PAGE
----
We all know sky-high inflation is making it hard for many households to get by. What you may not know is that this is a problem even for those at the northern end of the economic spectrum.

A new report from San Francisco’s LendingClub finds that 61% — nearly two-thirds — of consumers said they were living paycheck to paycheck as of April.

And an eye-popping 36% of people making $250,000 or more said they too are barely making ends meet.

“Earning a quarter of a million dollars a year is more than five times the national median and is clearly high income,” said Anuj Nayar, LendingClub’s financial health officer.

“The fact that a third of them are living paycheck to paycheck should surprise you. These high-income earners have an average FICO score of 758. They are creditworthy, but they have higher financial obligations and are more likely to leverage their capital to finance their lives.”

This is a cloud on the economic horizon because consumer spending accounts for about 70% of U.S. economic activity.

The more households scraping to get by, the more risk we face that spending will be reduced, thus impacting the bottom line of businesses and hiring plans.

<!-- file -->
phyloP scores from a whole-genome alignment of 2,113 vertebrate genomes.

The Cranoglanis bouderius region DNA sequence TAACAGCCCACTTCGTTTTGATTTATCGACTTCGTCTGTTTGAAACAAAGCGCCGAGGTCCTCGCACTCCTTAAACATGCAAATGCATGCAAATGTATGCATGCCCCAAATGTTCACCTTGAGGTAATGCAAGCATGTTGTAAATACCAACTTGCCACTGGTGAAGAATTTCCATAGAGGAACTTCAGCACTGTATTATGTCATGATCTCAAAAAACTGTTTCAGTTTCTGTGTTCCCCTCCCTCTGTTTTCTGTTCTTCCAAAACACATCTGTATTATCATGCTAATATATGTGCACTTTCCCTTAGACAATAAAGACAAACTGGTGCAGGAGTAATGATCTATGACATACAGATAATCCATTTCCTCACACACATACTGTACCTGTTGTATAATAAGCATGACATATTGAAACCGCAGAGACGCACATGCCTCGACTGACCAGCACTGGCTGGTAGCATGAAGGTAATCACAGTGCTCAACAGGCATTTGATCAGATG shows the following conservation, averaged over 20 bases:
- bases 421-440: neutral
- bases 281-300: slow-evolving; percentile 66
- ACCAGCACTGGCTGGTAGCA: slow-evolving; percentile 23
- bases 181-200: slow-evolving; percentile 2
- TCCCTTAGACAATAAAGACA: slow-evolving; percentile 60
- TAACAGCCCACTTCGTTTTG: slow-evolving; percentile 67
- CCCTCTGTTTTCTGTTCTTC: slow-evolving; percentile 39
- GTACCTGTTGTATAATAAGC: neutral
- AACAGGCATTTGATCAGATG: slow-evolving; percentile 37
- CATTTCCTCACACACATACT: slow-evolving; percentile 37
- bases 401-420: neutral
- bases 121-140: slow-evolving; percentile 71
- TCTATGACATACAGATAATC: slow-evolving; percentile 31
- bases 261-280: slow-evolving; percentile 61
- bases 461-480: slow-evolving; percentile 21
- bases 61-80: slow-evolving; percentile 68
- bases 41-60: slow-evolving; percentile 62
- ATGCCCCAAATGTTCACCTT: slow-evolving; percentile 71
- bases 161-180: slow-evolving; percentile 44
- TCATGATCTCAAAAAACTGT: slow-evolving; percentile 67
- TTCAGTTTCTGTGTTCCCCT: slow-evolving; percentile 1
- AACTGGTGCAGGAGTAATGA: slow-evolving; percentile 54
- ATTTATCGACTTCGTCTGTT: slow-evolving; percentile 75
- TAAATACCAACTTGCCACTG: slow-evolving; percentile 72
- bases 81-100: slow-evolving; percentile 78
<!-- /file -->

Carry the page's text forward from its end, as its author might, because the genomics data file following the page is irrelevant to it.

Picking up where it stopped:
The trend also suggests many Americans will be running up debt and chewing into savings to survive, which will have consequences down the road as bills come due or retirement approaches.

If even people with relatively high incomes are on the ropes, the danger of a recession becomes even more pronounced.

My advice: Make a budget, understand your expenses relative to your income, live within your means as best you can.

That’s not always easy during an economic downturn.

But as the Enlightenment philosopher Voltaire said, it’s important to cultivate your garden. Which is to say, look after your affairs.

And for the rich now finding themselves in the same financial boat as the rest of us, I cite the words of New York philosopher John McClane.

Welcome to the party, pal.